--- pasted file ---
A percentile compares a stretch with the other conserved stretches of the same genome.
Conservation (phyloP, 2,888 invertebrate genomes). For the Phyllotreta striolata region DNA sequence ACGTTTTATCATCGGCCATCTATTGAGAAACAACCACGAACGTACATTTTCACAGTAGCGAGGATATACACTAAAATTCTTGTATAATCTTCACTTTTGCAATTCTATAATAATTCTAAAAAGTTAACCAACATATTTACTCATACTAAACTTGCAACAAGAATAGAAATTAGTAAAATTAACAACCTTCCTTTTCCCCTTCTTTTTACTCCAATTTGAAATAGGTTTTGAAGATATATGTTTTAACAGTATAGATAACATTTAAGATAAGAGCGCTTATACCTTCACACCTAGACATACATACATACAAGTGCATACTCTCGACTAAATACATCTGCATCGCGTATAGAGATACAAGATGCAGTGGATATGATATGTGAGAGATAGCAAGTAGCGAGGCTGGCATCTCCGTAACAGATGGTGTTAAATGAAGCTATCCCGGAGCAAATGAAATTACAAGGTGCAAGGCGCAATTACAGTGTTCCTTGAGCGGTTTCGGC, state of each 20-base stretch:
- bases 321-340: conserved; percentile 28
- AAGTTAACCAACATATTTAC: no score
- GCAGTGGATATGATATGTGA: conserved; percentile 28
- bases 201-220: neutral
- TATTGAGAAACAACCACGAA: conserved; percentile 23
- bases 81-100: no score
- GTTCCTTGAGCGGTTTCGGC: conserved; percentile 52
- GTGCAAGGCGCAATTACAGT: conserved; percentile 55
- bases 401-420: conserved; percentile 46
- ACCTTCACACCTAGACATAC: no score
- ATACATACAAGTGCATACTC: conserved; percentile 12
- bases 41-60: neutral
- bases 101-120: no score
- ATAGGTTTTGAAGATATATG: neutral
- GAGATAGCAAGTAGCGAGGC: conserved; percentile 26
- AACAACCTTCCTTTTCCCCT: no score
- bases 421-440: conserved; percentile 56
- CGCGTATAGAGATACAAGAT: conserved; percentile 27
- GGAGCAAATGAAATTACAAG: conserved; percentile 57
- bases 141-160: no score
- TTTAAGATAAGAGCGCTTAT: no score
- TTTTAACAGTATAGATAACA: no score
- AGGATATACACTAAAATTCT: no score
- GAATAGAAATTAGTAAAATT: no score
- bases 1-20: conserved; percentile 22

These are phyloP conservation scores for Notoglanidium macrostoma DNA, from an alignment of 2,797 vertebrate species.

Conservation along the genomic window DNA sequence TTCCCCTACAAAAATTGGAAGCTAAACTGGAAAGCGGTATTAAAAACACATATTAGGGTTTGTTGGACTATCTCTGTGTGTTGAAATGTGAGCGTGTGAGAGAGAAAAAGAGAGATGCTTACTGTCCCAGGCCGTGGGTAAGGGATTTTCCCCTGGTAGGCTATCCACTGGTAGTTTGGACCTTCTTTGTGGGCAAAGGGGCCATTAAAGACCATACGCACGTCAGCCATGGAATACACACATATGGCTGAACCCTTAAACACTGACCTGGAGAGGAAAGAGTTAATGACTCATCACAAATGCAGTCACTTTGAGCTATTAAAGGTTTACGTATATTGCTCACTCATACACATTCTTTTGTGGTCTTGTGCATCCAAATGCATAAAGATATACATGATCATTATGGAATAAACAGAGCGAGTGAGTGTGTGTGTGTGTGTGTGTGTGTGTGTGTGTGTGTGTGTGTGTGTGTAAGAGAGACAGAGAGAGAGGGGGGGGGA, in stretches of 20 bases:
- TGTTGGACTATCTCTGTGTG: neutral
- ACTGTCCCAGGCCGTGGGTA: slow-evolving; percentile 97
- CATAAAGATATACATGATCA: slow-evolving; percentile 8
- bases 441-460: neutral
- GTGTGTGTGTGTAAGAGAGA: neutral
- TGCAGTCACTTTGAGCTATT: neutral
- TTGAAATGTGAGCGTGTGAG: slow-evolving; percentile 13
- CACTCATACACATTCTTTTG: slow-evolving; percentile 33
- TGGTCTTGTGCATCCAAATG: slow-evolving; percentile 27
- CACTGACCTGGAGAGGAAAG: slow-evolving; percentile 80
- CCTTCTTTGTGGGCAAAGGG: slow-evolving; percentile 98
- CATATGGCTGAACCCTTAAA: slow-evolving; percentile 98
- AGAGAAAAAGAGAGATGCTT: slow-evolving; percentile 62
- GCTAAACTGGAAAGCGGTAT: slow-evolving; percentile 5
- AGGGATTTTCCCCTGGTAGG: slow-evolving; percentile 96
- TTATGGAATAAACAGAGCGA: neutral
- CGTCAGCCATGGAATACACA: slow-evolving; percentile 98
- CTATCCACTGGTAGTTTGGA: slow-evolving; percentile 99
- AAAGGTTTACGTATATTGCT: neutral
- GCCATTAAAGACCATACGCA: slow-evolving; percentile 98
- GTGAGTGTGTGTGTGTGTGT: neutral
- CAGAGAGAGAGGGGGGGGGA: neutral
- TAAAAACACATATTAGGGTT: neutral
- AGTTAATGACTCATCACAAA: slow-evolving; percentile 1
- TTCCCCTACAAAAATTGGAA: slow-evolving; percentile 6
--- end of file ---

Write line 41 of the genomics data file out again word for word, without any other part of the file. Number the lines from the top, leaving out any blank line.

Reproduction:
- CATATGGCTGAACCCTTAAA: slow-evolving; percentile 98